Also in 1968, Stanley Kubrick’s 2001 A Space Odyssey introduced the atonal concert works of György Ligeti (1923-2006) to movie audiences. An eastern European modernist who refined the technique of tone clusters, the arranging of notes into dense chromatic chords that eschewed conventional melody, pitch, and rhythm, Ligeti referred to this new mode as micropolyphony. Another cinematically influential 20th-century modernist was Krzysztof Penderecki (b. 1922), whose astringent Threnody for the Victims of Hiroshima became well-known through many classical recordings (and reportedly was used to temp track parts of Close Encounters). In Off the Planet – Music, Sound, and Science Fiction Cinema, Neil Lerner describes this mode as “a certain kind of musical modernism that encodes that which is meant to be perceived as ‘alien’.”

However, the key element of Goldsmith’s concentrated score for Chinatown (1973) is a bittersweet (and tonal) love theme for a golden, somewhat world-weary trumpet. It’s set in a wash of strings that evokes both the doomed romance at the core of the film, and the luminous 20th Century-Fox strings under Alfred Newman. But ensuing cues induce alternating acrid and bittersweet visions of 1930s L.A. with wavering sonorities influenced by the Ligeti/Penderecki school, combined with a sultry sheen of Goldsmith’s characteristic percussion, suggesting the otherworldly exoticism of Planet of the Apes in a more hypnotic mood. Another element in these cues is Goldsmith’s use of multiple pianos, sometimes played in the experimental modes of American composers such as Henry Cowell and John Cage.

Concerning Chinatown Goldsmith once commented: “I grew up in Los Angeles and that’s amazingly the way it looked. I can remember the whole ambiance.”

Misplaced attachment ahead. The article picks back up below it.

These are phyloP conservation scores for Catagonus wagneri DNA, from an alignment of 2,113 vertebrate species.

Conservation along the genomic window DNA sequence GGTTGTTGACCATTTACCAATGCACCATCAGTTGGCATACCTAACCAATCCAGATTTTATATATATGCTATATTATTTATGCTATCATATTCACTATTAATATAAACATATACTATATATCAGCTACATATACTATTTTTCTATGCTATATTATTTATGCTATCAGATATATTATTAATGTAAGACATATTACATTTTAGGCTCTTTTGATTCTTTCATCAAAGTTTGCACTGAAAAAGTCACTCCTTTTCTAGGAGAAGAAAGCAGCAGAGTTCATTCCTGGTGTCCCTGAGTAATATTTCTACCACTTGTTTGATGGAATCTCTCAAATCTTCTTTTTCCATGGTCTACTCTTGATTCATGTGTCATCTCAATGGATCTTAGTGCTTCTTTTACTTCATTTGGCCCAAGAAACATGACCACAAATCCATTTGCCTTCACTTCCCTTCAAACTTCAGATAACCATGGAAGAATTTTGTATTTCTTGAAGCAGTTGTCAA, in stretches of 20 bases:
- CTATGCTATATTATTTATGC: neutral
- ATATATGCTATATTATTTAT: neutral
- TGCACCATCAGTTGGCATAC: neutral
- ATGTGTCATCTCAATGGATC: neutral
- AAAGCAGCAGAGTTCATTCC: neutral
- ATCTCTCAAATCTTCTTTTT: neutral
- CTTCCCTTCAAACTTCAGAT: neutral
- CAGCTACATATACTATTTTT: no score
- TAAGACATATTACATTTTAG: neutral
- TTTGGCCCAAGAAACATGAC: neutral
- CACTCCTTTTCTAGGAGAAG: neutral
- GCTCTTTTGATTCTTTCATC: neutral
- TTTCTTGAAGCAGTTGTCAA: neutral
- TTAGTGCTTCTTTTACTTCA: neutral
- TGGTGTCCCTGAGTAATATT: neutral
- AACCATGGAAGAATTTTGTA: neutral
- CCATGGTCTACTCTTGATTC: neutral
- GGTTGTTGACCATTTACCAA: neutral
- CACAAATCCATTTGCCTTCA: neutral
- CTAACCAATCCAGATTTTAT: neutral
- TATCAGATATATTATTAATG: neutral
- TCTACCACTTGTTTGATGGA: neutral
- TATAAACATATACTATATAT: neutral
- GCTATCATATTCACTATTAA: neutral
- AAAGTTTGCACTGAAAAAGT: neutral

Close Encounters of the Third Kind Suite
John Williams (b. 1932)

As “Johnny” Williams, John Williams also served a Hollywood apprenticeship as a pianist/conductor. But after much television work, original scoring for lighter fare such as Diamond Head and Gidget Goes to Rome (both 1963) and a disaster cycle including Earthquake and The Towering Inferno (both 1974), Williams became one of the most adulated and analyzed composers in Hollywood history with three major blockbusters: Jaws (1975), Star Wars, and Close Encounters of the Third Kind (both 1977).

While Star Wars is well-known for its retro symphonic mode, Close Encounters posits a more complex musical structure. Music is presented as the key to the communication between humans and benign aliens. A five-note motif serves as this non-verbal link and appears in various guises throughout both plot and score. At times complex Ligeti/Penderecki-influenced sonorities represent the mysterious aspects of the visitors and underscore some of the more threatening moments (such as the eerie abduction of the child). But by the spectacular mothership finale the “alien” atonalities meld into (literally) uplifting lyricism that serves aptly as the climax of one of the most transcendent sequences encountered in films of any period.

Composer/author Ross Care has written on 1950s film music for the Library of Congress and has an essay on John Ford’s Wagon Master in Music in the Western: Notes from the Frontier, just published by Routledge Music and Screen Media books.